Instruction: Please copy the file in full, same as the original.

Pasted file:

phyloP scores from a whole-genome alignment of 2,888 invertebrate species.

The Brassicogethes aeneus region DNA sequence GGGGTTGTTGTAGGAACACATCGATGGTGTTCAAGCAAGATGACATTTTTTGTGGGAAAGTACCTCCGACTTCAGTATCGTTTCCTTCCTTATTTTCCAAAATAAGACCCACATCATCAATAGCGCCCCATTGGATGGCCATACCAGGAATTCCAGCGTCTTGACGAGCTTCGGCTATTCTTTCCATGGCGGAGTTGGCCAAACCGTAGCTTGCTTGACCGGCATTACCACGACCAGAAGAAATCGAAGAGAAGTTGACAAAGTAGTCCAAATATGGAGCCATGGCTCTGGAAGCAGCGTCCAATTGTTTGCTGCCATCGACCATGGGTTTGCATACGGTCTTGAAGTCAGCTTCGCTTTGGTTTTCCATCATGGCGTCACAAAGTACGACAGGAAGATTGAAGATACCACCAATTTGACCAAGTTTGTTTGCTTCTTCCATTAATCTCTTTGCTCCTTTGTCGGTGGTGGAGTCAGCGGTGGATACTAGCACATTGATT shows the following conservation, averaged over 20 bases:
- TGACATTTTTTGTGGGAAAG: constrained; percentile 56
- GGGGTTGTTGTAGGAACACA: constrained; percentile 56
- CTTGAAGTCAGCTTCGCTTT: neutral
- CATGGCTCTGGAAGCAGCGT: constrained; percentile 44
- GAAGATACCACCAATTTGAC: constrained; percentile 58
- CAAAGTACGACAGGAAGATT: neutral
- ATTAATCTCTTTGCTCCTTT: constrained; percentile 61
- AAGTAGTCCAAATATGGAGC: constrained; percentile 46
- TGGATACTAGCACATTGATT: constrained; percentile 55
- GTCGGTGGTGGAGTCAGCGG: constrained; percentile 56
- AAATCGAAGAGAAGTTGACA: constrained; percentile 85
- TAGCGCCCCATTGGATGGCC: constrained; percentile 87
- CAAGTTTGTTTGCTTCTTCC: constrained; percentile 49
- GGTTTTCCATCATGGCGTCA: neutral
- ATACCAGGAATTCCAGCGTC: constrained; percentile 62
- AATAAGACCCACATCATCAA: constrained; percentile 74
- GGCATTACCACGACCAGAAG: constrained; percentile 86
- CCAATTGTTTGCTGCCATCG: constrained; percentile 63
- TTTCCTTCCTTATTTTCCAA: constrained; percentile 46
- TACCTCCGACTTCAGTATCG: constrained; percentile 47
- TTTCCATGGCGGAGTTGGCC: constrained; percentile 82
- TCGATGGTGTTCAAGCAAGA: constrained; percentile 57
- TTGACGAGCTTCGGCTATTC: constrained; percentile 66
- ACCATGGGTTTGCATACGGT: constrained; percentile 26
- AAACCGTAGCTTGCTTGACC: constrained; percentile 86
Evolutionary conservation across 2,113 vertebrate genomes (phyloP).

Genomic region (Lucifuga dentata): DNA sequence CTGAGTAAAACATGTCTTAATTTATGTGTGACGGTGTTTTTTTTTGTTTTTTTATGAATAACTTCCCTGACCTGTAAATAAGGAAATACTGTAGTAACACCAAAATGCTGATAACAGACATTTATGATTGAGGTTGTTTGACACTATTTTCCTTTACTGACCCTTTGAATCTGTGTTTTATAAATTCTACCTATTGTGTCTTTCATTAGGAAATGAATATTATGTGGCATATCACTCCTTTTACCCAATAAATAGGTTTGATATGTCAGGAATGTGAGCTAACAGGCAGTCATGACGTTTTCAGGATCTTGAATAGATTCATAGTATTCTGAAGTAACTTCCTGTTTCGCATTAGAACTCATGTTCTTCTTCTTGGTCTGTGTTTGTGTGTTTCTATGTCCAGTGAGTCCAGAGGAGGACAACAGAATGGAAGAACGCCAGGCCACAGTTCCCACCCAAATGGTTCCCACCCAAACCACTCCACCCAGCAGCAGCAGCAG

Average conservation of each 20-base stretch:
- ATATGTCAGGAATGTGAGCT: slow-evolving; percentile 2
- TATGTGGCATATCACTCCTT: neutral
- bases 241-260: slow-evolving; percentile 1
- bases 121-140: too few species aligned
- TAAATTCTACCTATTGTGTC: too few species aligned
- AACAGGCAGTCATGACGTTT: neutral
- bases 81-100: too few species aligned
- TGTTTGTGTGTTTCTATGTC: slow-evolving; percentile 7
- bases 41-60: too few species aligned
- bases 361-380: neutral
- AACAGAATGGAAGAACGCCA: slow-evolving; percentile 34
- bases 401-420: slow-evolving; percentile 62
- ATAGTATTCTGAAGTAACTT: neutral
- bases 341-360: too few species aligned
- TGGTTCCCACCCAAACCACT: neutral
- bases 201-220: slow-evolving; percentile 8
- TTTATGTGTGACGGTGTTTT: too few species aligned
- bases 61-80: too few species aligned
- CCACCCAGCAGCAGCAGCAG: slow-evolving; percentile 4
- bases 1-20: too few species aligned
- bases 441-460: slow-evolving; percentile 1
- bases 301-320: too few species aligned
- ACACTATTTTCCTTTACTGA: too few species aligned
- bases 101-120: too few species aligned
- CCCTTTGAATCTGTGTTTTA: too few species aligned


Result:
phyloP scores from a whole-genome alignment of 2,888 invertebrate species.

The Brassicogethes aeneus region DNA sequence GGGGTTGTTGTAGGAACACATCGATGGTGTTCAAGCAAGATGACATTTTTTGTGGGAAAGTACCTCCGACTTCAGTATCGTTTCCTTCCTTATTTTCCAAAATAAGACCCACATCATCAATAGCGCCCCATTGGATGGCCATACCAGGAATTCCAGCGTCTTGACGAGCTTCGGCTATTCTTTCCATGGCGGAGTTGGCCAAACCGTAGCTTGCTTGACCGGCATTACCACGACCAGAAGAAATCGAAGAGAAGTTGACAAAGTAGTCCAAATATGGAGCCATGGCTCTGGAAGCAGCGTCCAATTGTTTGCTGCCATCGACCATGGGTTTGCATACGGTCTTGAAGTCAGCTTCGCTTTGGTTTTCCATCATGGCGTCACAAAGTACGACAGGAAGATTGAAGATACCACCAATTTGACCAAGTTTGTTTGCTTCTTCCATTAATCTCTTTGCTCCTTTGTCGGTGGTGGAGTCAGCGGTGGATACTAGCACATTGATT shows the following conservation, averaged over 20 bases:
- TGACATTTTTTGTGGGAAAG: constrained; percentile 56
- GGGGTTGTTGTAGGAACACA: constrained; percentile 56
- CTTGAAGTCAGCTTCGCTTT: neutral
- CATGGCTCTGGAAGCAGCGT: constrained; percentile 44
- GAAGATACCACCAATTTGAC: constrained; percentile 58
- CAAAGTACGACAGGAAGATT: neutral
- ATTAATCTCTTTGCTCCTTT: constrained; percentile 61
- AAGTAGTCCAAATATGGAGC: constrained; percentile 46
- TGGATACTAGCACATTGATT: constrained; percentile 55
- GTCGGTGGTGGAGTCAGCGG: constrained; percentile 56
- AAATCGAAGAGAAGTTGACA: constrained; percentile 85
- TAGCGCCCCATTGGATGGCC: constrained; percentile 87
- CAAGTTTGTTTGCTTCTTCC: constrained; percentile 49
- GGTTTTCCATCATGGCGTCA: neutral
- ATACCAGGAATTCCAGCGTC: constrained; percentile 62
- AATAAGACCCACATCATCAA: constrained; percentile 74
- GGCATTACCACGACCAGAAG: constrained; percentile 86
- CCAATTGTTTGCTGCCATCG: constrained; percentile 63
- TTTCCTTCCTTATTTTCCAA: constrained; percentile 46
- TACCTCCGACTTCAGTATCG: constrained; percentile 47
- TTTCCATGGCGGAGTTGGCC: constrained; percentile 82
- TCGATGGTGTTCAAGCAAGA: constrained; percentile 57
- TTGACGAGCTTCGGCTATTC: constrained; percentile 66
- ACCATGGGTTTGCATACGGT: constrained; percentile 26
- AAACCGTAGCTTGCTTGACC: constrained; percentile 86
Evolutionary conservation across 2,113 vertebrate genomes (phyloP).

Genomic region (Lucifuga dentata): DNA sequence CTGAGTAAAACATGTCTTAATTTATGTGTGACGGTGTTTTTTTTTGTTTTTTTATGAATAACTTCCCTGACCTGTAAATAAGGAAATACTGTAGTAACACCAAAATGCTGATAACAGACATTTATGATTGAGGTTGTTTGACACTATTTTCCTTTACTGACCCTTTGAATCTGTGTTTTATAAATTCTACCTATTGTGTCTTTCATTAGGAAATGAATATTATGTGGCATATCACTCCTTTTACCCAATAAATAGGTTTGATATGTCAGGAATGTGAGCTAACAGGCAGTCATGACGTTTTCAGGATCTTGAATAGATTCATAGTATTCTGAAGTAACTTCCTGTTTCGCATTAGAACTCATGTTCTTCTTCTTGGTCTGTGTTTGTGTGTTTCTATGTCCAGTGAGTCCAGAGGAGGACAACAGAATGGAAGAACGCCAGGCCACAGTTCCCACCCAAATGGTTCCCACCCAAACCACTCCACCCAGCAGCAGCAGCAG

Average conservation of each 20-base stretch:
- ATATGTCAGGAATGTGAGCT: slow-evolving; percentile 2
- TATGTGGCATATCACTCCTT: neutral
- bases 241-260: slow-evolving; percentile 1
- bases 121-140: too few species aligned
- TAAATTCTACCTATTGTGTC: too few species aligned
- AACAGGCAGTCATGACGTTT: neutral
- bases 81-100: too few species aligned
- TGTTTGTGTGTTTCTATGTC: slow-evolving; percentile 7
- bases 41-60: too few species aligned
- bases 361-380: neutral
- AACAGAATGGAAGAACGCCA: slow-evolving; percentile 34
- bases 401-420: slow-evolving; percentile 62
- ATAGTATTCTGAAGTAACTT: neutral
- bases 341-360: too few species aligned
- TGGTTCCCACCCAAACCACT: neutral
- bases 201-220: slow-evolving; percentile 8
- TTTATGTGTGACGGTGTTTT: too few species aligned
- bases 61-80: too few species aligned
- CCACCCAGCAGCAGCAGCAG: slow-evolving; percentile 4
- bases 1-20: too few species aligned
- bases 441-460: slow-evolving; percentile 1
- bases 301-320: too few species aligned
- ACACTATTTTCCTTTACTGA: too few species aligned
- bases 101-120: too few species aligned
- CCCTTTGAATCTGTGTTTTA: too few species aligned